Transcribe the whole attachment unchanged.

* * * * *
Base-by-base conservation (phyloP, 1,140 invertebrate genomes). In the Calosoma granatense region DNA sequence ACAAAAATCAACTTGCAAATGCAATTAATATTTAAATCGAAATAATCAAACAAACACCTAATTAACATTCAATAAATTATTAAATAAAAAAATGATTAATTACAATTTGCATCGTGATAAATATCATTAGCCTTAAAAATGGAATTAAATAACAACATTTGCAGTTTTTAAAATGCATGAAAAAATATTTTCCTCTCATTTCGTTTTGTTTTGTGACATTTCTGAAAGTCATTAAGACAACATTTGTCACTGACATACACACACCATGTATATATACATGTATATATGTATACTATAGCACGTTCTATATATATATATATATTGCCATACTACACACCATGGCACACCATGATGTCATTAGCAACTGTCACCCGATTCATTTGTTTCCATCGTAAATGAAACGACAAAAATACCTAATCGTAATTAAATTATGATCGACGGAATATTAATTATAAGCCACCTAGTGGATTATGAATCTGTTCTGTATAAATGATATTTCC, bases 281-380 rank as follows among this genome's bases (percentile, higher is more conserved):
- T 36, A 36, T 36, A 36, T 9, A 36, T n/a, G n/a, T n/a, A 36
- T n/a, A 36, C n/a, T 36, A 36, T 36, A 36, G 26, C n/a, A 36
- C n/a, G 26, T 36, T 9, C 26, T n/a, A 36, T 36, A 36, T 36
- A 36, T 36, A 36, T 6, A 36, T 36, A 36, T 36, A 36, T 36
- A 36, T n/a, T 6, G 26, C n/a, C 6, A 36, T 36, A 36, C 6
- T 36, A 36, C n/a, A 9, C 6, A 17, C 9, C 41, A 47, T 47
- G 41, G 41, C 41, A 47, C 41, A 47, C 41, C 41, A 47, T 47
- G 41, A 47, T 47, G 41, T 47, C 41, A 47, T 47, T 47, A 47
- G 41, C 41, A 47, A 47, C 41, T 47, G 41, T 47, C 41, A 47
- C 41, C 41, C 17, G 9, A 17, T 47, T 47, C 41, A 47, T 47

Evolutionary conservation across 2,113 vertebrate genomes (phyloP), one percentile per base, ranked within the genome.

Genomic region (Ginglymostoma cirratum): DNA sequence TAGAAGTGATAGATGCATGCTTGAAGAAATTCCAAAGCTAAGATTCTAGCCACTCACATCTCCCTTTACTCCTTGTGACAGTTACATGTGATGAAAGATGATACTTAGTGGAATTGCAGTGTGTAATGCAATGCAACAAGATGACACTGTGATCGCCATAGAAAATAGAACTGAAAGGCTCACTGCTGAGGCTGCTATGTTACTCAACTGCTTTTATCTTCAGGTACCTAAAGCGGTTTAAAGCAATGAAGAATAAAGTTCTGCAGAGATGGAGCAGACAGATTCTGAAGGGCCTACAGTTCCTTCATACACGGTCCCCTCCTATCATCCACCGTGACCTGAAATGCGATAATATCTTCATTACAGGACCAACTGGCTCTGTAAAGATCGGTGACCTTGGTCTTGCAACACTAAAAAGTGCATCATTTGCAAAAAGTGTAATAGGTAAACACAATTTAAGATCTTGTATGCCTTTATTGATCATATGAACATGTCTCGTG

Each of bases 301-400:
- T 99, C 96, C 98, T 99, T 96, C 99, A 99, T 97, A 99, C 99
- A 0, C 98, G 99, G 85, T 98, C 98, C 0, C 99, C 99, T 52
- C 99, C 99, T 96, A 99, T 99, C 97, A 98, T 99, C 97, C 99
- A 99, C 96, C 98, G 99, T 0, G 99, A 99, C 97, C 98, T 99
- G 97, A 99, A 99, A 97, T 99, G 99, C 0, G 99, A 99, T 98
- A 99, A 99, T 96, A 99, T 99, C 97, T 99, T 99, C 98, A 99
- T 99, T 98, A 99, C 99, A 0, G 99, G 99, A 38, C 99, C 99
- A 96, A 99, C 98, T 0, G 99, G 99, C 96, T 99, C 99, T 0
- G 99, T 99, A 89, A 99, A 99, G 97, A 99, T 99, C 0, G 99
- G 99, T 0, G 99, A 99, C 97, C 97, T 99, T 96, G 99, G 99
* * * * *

Base-by-base conservation (phyloP, 1,140 invertebrate genomes). In the Calosoma granatense region DNA sequence ACAAAAATCAACTTGCAAATGCAATTAATATTTAAATCGAAATAATCAAACAAACACCTAATTAACATTCAATAAATTATTAAATAAAAAAATGATTAATTACAATTTGCATCGTGATAAATATCATTAGCCTTAAAAATGGAATTAAATAACAACATTTGCAGTTTTTAAAATGCATGAAAAAATATTTTCCTCTCATTTCGTTTTGTTTTGTGACATTTCTGAAAGTCATTAAGACAACATTTGTCACTGACATACACACACCATGTATATATACATGTATATATGTATACTATAGCACGTTCTATATATATATATATATTGCCATACTACACACCATGGCACACCATGATGTCATTAGCAACTGTCACCCGATTCATTTGTTTCCATCGTAAATGAAACGACAAAAATACCTAATCGTAATTAAATTATGATCGACGGAATATTAATTATAAGCCACCTAGTGGATTATGAATCTGTTCTGTATAAATGATATTTCC, bases 281-380 rank as follows among this genome's bases (percentile, higher is more conserved):
- T 36, A 36, T 36, A 36, T 9, A 36, T n/a, G n/a, T n/a, A 36
- T n/a, A 36, C n/a, T 36, A 36, T 36, A 36, G 26, C n/a, A 36
- C n/a, G 26, T 36, T 9, C 26, T n/a, A 36, T 36, A 36, T 36
- A 36, T 36, A 36, T 6, A 36, T 36, A 36, T 36, A 36, T 36
- A 36, T n/a, T 6, G 26, C n/a, C 6, A 36, T 36, A 36, C 6
- T 36, A 36, C n/a, A 9, C 6, A 17, C 9, C 41, A 47, T 47
- G 41, G 41, C 41, A 47, C 41, A 47, C 41, C 41, A 47, T 47
- G 41, A 47, T 47, G 41, T 47, C 41, A 47, T 47, T 47, A 47
- G 41, C 41, A 47, A 47, C 41, T 47, G 41, T 47, C 41, A 47
- C 41, C 41, C 17, G 9, A 17, T 47, T 47, C 41, A 47, T 47

Evolutionary conservation across 2,113 vertebrate genomes (phyloP), one percentile per base, ranked within the genome.

Genomic region (Ginglymostoma cirratum): DNA sequence TAGAAGTGATAGATGCATGCTTGAAGAAATTCCAAAGCTAAGATTCTAGCCACTCACATCTCCCTTTACTCCTTGTGACAGTTACATGTGATGAAAGATGATACTTAGTGGAATTGCAGTGTGTAATGCAATGCAACAAGATGACACTGTGATCGCCATAGAAAATAGAACTGAAAGGCTCACTGCTGAGGCTGCTATGTTACTCAACTGCTTTTATCTTCAGGTACCTAAAGCGGTTTAAAGCAATGAAGAATAAAGTTCTGCAGAGATGGAGCAGACAGATTCTGAAGGGCCTACAGTTCCTTCATACACGGTCCCCTCCTATCATCCACCGTGACCTGAAATGCGATAATATCTTCATTACAGGACCAACTGGCTCTGTAAAGATCGGTGACCTTGGTCTTGCAACACTAAAAAGTGCATCATTTGCAAAAAGTGTAATAGGTAAACACAATTTAAGATCTTGTATGCCTTTATTGATCATATGAACATGTCTCGTG

Each of bases 301-400:
- T 99, C 96, C 98, T 99, T 96, C 99, A 99, T 97, A 99, C 99
- A 0, C 98, G 99, G 85, T 98, C 98, C 0, C 99, C 99, T 52
- C 99, C 99, T 96, A 99, T 99, C 97, A 98, T 99, C 97, C 99
- A 99, C 96, C 98, G 99, T 0, G 99, A 99, C 97, C 98, T 99
- G 97, A 99, A 99, A 97, T 99, G 99, C 0, G 99, A 99, T 98
- A 99, A 99, T 96, A 99, T 99, C 97, T 99, T 99, C 98, A 99
- T 99, T 98, A 99, C 99, A 0, G 99, G 99, A 38, C 99, C 99
- A 96, A 99, C 98, T 0, G 99, G 99, C 96, T 99, C 99, T 0
- G 99, T 99, A 89, A 99, A 99, G 97, A 99, T 99, C 0, G 99
- G 99, T 0, G 99, A 99, C 97, C 97, T 99, T 96, G 99, G 99